Monday, May 26, 2008

Test engineering in a startup

As I wrote a couple of weeks ago, I start work with a new company this week. This will be my fourth startup in the past 9 years. About a month ago I wrote something I had learned about funding startups, and that post got me to thinking about what I wrote last year about the different types of test engineering. Specifically, is a test engineer who works in high-tech startup companies a separate type of test engineer?

A successful test engineer in a startup needs a broad set of skills. First of all, you're probably the only test engineer in the company, so of course you need to program. At first you can set up some rudimentary manual test stations, but soon after that you'll want to automate. People won't have the patience to sit and run a manual station for very long.

You're putting together test systems, but in a startup time is often at a premium so you'll usually hire contractors for specialized assistance. Knowing something about mechanical as well as electrical engineering will help when working with those contractors.

Furthermore, a high tech startup has a strong need for data. The test engineer that knows how to handle a database - writing to it, reading from it, designing it - has a leg up. And if you can do decent data analysis (I blogged about JMP here), then you help out the other engineers as well as have some fun.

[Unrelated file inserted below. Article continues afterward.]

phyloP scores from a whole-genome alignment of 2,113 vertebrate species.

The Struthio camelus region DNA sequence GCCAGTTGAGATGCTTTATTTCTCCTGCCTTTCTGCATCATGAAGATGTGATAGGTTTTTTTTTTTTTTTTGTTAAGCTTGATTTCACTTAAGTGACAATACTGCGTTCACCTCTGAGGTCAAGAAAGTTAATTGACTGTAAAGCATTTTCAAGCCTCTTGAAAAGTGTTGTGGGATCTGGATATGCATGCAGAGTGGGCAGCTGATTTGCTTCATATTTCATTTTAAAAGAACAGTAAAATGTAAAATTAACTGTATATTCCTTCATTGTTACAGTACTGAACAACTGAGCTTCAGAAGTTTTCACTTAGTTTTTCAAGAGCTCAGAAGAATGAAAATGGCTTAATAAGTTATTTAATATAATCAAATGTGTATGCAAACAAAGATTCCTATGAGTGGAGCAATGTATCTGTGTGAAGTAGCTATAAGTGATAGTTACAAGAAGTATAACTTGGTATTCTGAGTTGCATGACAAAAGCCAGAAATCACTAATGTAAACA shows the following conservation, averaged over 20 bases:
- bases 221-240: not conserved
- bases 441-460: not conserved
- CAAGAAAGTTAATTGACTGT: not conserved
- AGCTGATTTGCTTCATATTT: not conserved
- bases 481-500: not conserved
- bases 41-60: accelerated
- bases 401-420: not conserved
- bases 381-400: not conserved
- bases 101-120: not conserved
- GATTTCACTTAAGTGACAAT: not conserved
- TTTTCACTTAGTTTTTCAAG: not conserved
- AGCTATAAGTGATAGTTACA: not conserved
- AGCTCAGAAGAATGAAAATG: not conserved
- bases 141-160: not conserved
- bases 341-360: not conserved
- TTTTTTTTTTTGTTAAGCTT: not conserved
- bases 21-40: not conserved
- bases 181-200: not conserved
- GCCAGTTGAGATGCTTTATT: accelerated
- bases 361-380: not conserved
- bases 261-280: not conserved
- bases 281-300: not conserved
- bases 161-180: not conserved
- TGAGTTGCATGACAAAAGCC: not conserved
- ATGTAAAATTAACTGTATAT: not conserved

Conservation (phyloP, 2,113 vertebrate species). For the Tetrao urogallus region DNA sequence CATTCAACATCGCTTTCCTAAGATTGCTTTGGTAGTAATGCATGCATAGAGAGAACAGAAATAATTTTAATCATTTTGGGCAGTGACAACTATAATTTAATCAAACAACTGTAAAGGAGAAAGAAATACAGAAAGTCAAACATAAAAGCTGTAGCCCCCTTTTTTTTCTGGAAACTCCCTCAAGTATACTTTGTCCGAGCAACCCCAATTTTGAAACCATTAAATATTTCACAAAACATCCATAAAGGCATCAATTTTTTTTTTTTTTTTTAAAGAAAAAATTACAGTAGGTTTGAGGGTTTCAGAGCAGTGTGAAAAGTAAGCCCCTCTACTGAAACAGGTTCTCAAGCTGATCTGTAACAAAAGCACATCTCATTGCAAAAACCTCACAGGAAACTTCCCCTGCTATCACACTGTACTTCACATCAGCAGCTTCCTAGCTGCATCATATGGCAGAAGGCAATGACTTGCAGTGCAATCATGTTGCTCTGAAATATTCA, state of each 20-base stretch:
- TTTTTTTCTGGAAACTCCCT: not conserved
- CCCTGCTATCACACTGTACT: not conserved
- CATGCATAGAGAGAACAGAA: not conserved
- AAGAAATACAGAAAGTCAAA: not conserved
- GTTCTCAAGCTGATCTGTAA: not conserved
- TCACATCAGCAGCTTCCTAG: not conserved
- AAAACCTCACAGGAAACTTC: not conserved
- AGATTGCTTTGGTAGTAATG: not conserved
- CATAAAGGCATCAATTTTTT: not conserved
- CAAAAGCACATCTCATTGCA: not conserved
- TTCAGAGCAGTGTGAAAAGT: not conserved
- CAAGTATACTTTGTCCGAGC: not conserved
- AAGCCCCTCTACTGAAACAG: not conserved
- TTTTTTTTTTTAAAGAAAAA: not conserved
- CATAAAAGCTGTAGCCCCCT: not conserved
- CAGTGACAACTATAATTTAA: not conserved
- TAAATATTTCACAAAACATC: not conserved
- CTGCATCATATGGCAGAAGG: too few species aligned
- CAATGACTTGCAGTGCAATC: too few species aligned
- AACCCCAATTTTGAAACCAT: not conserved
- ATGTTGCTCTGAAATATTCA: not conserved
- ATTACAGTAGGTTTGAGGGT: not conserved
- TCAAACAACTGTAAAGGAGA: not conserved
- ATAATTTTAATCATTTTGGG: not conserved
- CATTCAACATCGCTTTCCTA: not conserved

Finally, you have to be a bit of a people person. You're in a small group of people, most of them are engineers. Those engineers rely on the data from testing. You cannot just sit in your cube and program, or sit in the lab and build your systems. You should communicate with the engineers to find out what kind of testing they need, how the data should look, and a dozen other issues. Things can change fast in a startup, so the test requirements drawn up a month ago might have changed. You need to stay on top of those changes.

The skills I have described are of course used by test engineers. But it is the breadth of skills rather than the expertise in any particular skill that is important for a young company. So, back to my original question: Is "startup specialist" a separate type of test engineer, or is this more of a 'jack of all trades master of none' issue?

I don't have an answer to that question right now, but I'll think about it more. But there is one thing I can add. Since I've started making a career for myself by having a broad set of skills, I've never really liked the negative connotation of the "'jack of all trades" epithet. In reality, the full quote is, "Jack of all trades, master of none, though ofttimes better than master of one." When you think about it, that's a compliment that I can live with.

No comments: